The R&D Diaries: Cheffing It Up with Greg Baxtrom
Learn more about Chef Greg Baxtrom, his restaurant, Olmsted, and his Mosaic dish Mac & Greens!
I'm incredibly excited to announce our newest chef collaboration: this time with one of my absolute favorite New York chefs: Greg Baxtrom.
A meal at one of Greg's two restaurants is no ordinary experience—from a tagliatelle made of thinly sliced rutabaga to oyster mushroom skewers á la Grecque, both Olmsted and Maison Yaki offer one-of-a-kind dishes that perfectly encapsulate his innovative, distinct style. Having sampled some of his menu items, I knew going into our collaboration to expect the unexpected—and I definitely wasn’t disappointed.
Greg and I met before opening hours early one Sunday at his flagship restaurant, Olmsted. I was excited to have some dedicated time to prep and plan potential options for our Mosaic meal collab — and it was an added bonus to get to learn more about his cooking techniques up close and personal.
When I arrived at Olmsted, I had to take a moment to revel in the space. If you haven’t been, let me set the scene: When you walk in, Olmsted looks like a typical New York City restaurant, with bar seating on the left and a narrow row of tables lining the right. But exit through the back and you quickly see what sets it apart—a beautiful backyard garden lined with wooden benches arranged in a U-shape. The restaurant's seasonally-inspired menu takes farm-to-table to the next level, showcasing produce, herbs and spices grown right there in the back yard. It’s easy to see why Olmsted was a James Beard finalist and has earned numerous awards, including Esquire's Best Restaurants in America and Bon Appetit's 50 Best New Restaurants in America.
A lot has changed at the restaurant since the start of the coronavirus. When Olmsted was forced to close last March, Greg quickly pivoted and turned Olmsted into a food bank. With the help of other local restaurants and providers, Greg and his team provided furloughed restaurant workers hundreds of meals a day, along with necessities like toilet paper, baby food, and toothbrushes. Last year, we at Mosaic heard about the amazing work Greg was doing and donated our meals to the cause—”It’s actually how I first learned about Mosaic,” Greg confesses. “And from there, our relationship grew over the year from a place of mutual respect. Since then, I’ve always had one or two Mosaic meals in my freezer for after a long workday when I just need something clean, fast, and filling.”
In the months following lockdown, Greg reopened the private dining room of Olmsted as a boutique small-batch grocery store — a tactic other restaurants were beginning to emulate in order to survive through the pandemic. Nearly a year later, the Olmsted Trading Post is still up and running, along with the restaurant's regular indoor and outdoor seating. The Trading Post sells popular sauces and condiments made in-house, fresh-baked pastries, pickled veggies, wine, batched cocktails, and produce from Olmsted's regular suppliers. And just across the street — at Greg's second restaurant, Maison Yaki — Greg has started an ongoing series of pop-ups showcasing Black entrepreneurs (like Michelle Williams of Good IV For the Soul and Lani Halliday’s Brutus Bakeshop).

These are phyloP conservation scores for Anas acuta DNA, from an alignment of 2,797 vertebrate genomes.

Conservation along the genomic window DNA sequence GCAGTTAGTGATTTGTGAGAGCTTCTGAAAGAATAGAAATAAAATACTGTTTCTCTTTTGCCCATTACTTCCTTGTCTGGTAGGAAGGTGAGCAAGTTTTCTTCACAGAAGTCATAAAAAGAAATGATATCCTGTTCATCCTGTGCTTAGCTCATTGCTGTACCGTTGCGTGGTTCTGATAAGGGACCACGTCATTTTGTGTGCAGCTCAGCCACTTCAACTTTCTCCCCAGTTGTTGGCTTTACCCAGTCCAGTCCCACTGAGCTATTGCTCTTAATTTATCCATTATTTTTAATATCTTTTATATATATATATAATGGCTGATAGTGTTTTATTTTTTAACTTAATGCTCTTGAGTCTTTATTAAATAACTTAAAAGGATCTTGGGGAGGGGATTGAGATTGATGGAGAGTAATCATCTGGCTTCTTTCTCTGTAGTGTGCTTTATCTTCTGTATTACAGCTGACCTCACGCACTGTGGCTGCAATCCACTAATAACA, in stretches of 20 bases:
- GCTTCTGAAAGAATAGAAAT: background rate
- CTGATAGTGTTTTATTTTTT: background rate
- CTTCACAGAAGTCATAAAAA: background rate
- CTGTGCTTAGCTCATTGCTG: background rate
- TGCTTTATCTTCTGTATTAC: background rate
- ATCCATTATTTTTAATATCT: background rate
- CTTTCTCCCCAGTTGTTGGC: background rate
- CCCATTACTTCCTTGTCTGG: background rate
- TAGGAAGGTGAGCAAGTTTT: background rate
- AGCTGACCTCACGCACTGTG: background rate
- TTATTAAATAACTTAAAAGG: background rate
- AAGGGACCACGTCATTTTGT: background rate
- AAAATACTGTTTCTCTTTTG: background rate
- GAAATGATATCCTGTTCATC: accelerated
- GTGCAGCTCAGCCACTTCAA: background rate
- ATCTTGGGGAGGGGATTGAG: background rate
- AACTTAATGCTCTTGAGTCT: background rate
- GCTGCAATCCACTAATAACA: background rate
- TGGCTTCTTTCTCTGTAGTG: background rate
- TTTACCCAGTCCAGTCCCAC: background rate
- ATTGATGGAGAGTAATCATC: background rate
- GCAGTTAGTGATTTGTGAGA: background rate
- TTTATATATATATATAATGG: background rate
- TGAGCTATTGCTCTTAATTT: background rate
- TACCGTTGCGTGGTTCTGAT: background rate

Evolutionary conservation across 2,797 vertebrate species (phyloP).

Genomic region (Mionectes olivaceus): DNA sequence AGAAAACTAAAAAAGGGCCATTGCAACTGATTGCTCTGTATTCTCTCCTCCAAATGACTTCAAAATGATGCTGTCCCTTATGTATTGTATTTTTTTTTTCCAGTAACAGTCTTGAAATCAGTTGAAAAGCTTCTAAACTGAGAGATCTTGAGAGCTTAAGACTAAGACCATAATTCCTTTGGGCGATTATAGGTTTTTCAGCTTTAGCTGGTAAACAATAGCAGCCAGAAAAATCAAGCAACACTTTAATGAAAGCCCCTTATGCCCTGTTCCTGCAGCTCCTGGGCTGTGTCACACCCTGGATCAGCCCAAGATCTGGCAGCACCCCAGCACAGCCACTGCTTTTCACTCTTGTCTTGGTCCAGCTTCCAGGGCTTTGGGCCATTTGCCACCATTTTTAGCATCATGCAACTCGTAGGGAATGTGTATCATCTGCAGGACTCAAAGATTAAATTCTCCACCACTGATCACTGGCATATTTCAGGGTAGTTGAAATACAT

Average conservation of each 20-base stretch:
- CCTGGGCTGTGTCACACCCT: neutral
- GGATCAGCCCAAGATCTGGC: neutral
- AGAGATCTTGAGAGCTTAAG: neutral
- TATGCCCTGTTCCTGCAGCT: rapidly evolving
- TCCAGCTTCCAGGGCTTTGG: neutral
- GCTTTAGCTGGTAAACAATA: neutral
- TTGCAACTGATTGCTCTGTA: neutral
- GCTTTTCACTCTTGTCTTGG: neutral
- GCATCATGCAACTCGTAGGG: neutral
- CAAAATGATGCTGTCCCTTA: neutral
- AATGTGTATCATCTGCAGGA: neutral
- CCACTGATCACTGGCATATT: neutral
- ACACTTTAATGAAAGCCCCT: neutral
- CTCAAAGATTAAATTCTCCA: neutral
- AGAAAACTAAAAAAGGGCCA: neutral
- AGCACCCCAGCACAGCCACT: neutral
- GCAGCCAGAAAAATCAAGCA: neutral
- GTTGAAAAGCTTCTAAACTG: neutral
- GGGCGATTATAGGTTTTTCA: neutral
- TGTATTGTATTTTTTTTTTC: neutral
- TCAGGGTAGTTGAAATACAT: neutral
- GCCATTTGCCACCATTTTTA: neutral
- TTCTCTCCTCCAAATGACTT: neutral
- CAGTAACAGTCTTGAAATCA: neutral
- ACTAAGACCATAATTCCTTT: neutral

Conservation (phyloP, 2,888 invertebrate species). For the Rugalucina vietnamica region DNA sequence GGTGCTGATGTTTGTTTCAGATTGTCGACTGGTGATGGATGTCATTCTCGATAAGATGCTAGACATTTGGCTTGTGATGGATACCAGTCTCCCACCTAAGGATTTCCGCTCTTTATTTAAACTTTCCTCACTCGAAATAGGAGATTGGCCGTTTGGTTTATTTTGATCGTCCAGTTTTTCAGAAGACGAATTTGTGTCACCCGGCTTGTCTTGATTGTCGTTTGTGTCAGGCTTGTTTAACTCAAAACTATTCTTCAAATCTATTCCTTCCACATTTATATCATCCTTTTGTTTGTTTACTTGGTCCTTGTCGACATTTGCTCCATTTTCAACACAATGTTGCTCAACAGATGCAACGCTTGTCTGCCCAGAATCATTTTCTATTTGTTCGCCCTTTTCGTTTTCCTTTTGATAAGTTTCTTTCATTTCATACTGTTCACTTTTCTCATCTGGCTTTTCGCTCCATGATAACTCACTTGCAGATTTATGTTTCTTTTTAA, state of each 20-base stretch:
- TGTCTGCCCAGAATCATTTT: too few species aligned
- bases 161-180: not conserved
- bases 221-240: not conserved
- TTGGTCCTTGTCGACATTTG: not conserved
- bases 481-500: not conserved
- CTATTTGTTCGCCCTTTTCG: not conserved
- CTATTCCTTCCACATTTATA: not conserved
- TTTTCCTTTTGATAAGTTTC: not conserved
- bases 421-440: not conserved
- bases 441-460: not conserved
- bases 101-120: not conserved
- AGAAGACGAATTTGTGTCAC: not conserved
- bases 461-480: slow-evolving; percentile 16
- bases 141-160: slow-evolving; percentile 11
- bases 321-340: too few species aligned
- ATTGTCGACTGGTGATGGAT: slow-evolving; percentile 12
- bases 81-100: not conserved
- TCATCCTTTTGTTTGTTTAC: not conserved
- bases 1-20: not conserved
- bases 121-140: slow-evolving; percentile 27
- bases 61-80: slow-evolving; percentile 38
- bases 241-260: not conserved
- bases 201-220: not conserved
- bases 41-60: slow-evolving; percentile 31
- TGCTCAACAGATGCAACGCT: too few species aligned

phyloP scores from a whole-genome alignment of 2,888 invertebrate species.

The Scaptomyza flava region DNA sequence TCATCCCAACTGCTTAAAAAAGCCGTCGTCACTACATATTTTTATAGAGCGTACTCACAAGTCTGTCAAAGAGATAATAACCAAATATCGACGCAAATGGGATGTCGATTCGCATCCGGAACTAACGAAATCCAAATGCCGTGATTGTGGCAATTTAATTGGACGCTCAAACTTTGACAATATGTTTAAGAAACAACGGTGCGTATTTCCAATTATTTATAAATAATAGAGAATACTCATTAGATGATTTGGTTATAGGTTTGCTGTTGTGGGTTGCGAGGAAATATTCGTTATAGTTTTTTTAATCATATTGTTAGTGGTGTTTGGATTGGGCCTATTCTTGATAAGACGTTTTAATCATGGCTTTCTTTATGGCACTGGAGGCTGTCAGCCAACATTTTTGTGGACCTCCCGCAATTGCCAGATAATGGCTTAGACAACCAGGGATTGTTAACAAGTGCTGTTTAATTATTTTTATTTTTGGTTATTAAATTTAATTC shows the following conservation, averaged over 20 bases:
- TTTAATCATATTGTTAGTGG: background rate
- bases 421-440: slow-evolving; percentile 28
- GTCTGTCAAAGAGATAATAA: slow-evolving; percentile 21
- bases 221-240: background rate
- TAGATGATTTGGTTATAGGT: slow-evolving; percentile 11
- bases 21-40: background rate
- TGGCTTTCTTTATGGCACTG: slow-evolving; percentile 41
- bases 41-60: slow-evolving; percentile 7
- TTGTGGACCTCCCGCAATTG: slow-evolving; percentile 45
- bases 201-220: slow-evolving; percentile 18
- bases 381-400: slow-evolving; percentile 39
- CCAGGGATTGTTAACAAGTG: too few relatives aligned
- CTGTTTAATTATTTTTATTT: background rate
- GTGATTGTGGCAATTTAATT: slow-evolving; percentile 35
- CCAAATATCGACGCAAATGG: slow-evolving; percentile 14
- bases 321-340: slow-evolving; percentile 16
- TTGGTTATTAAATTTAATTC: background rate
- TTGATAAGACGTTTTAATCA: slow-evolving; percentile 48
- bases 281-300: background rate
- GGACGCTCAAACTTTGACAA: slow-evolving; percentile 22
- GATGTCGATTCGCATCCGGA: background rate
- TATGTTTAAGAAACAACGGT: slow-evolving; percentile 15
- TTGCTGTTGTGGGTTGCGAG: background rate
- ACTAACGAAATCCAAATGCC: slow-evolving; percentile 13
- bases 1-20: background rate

Given everything the restaurant had been through in 2020, it felt significant to be standing in the Olmsted kitchen to kick off our collaboration. As we started to prep, Greg talked a little about his ideation process. “Vegetable entrees have always been one of my strengths. It probably comes from all those years working at Alinea and Blue Hill at Stone Barns,” he said. “So the idea of making a plant-forward dish at Mosaic definitely feels like second nature to me.”
That's one of the main reasons why we wanted to partner with Greg for our third chef collaboration: he shares our love for cooking with vegetables. While we’ve always pushed for plant-based because of its health and environmental benefits, Greg has his own reasons, too. “Produce is just so much more vast than your typical proteins. From how long or little vegetables can take to cook, to how you can make them taste, or vary their texture. They're so versatile,” he said.
"Produce is just so much more vast than your typical proteins. From how long or little vegetables can take to cook, to how you can make them taste, or vary their texture. They're so versatile."
The two recipes we worked on together were the perfect illustration of that versatility. In his trademark outside-the-box fashion, Greg first showed me a plant-based bolognese. He started with a dried mushroom broth to add meat-like flavor and complexity, then added reconstituted mushrooms into the sauce for a nice, meaty bite.
The second dish we worked on together — and the one that ultimately took the lead — was the Mac & Cheese. With a twist, of course. As Greg put it, “With something as ubiquitous as mac and cheese, you have a bar that you need to hit. So if you're not offering something new, then why do it at all?”
The solution? Rather than starting with traditional bechamel to make the sauce, Greg blended rutabaga (one of his favorite vegetables), carrots, and onions into a smooth puree. It created a rich, creamy base to which he added cheddar. The result was a lighter, healthier sauce that retained the creamy, cheesy, comfort you want and expect from a mac and cheese. But Greg didn’t stop there with the veggies: he added roasted garlic broccolini, spinach, and Brussels sprouts to give it another level of flavor and crunch. It feels like a guilt-less guilty pleasure.
I'm really proud to bring Mac & Greens to the Mosaic menu today, and excited to be collaborating on a recipe with one of my favorite chefs. Give it a try and let us know what you think!